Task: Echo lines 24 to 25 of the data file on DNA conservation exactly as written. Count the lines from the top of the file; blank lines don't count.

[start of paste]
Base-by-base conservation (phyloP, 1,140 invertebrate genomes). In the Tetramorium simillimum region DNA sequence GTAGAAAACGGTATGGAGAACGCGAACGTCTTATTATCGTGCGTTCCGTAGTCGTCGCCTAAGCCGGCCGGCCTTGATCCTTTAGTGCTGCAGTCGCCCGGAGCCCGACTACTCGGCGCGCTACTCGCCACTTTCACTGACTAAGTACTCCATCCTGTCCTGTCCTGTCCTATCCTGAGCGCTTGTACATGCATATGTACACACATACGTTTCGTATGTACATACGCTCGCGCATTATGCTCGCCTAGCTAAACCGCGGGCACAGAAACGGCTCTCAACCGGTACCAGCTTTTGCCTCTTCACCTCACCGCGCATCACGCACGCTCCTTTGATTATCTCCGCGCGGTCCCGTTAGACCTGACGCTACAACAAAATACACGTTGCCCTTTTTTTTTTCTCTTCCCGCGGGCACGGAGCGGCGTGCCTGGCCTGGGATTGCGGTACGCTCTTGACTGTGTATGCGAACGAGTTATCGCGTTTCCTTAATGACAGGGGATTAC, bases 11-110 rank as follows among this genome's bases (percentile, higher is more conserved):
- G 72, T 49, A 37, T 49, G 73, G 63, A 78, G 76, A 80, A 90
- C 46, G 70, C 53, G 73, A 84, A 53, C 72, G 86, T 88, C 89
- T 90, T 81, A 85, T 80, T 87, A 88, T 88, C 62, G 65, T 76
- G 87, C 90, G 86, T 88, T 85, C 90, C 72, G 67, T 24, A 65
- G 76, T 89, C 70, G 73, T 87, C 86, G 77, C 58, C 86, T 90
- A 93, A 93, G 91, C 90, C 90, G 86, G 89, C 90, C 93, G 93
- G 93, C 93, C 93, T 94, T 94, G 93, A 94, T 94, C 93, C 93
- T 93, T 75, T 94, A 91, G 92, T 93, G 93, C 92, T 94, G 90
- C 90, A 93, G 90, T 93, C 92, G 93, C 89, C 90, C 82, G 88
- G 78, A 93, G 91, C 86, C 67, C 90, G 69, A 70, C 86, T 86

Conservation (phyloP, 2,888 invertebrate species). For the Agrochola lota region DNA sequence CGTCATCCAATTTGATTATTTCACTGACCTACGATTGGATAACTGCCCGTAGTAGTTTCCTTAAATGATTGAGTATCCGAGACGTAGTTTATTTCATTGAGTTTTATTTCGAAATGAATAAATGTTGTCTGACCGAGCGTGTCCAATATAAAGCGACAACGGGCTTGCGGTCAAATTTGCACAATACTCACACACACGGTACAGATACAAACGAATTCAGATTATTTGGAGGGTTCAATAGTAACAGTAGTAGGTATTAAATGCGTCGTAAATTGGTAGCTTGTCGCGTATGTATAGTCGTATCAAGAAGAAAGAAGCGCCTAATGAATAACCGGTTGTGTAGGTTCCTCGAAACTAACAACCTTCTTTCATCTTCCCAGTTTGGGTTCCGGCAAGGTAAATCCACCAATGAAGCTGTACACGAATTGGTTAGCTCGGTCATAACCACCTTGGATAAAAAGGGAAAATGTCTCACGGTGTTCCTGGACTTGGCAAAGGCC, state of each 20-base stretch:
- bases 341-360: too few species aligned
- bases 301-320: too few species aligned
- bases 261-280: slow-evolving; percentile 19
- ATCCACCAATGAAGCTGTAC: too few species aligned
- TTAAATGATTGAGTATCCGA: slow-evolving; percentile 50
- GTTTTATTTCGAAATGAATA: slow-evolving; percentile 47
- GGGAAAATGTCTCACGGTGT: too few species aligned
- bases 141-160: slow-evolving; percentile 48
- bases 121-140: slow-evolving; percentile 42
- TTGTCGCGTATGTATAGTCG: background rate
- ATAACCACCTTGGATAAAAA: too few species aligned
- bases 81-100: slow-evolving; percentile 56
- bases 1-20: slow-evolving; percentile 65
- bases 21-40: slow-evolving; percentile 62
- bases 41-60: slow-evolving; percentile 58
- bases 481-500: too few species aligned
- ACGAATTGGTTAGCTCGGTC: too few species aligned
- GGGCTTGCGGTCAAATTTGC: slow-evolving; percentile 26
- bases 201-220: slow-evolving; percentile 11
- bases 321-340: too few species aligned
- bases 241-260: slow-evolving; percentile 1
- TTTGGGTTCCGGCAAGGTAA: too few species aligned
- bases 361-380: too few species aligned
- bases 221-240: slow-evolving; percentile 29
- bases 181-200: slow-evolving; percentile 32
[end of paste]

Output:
- bases 81-100: slow-evolving; percentile 56
- bases 1-20: slow-evolving; percentile 65